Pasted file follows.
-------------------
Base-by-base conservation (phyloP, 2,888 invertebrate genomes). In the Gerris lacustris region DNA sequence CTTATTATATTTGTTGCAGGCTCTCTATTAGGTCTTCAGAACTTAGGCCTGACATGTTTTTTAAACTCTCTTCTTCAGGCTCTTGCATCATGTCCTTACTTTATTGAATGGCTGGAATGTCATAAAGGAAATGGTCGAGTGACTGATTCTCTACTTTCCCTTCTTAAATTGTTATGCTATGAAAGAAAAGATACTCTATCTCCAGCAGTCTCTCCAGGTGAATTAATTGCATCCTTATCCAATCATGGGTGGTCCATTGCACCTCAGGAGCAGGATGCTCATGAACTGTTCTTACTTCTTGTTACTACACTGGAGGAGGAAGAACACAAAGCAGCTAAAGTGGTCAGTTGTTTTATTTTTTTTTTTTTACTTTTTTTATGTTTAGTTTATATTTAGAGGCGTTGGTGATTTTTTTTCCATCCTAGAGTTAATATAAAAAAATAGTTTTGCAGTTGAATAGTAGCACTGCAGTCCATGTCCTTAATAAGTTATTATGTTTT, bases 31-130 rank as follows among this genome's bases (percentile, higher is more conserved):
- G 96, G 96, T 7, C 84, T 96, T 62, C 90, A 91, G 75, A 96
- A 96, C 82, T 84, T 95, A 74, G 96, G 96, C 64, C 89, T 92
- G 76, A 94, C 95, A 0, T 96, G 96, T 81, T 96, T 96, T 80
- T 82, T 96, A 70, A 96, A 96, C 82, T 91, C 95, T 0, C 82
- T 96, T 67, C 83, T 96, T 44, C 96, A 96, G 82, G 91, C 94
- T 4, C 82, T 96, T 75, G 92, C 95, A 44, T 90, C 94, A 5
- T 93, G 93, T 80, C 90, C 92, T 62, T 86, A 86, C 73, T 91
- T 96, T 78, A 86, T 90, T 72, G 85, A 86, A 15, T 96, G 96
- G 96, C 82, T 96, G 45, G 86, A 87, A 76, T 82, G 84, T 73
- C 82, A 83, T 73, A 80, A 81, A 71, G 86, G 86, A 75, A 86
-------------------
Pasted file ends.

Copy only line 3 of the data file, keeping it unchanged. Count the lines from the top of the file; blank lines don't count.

- A 96, C 82, T 84, T 95, A 74, G 96, G 96, C 64, C 89, T 92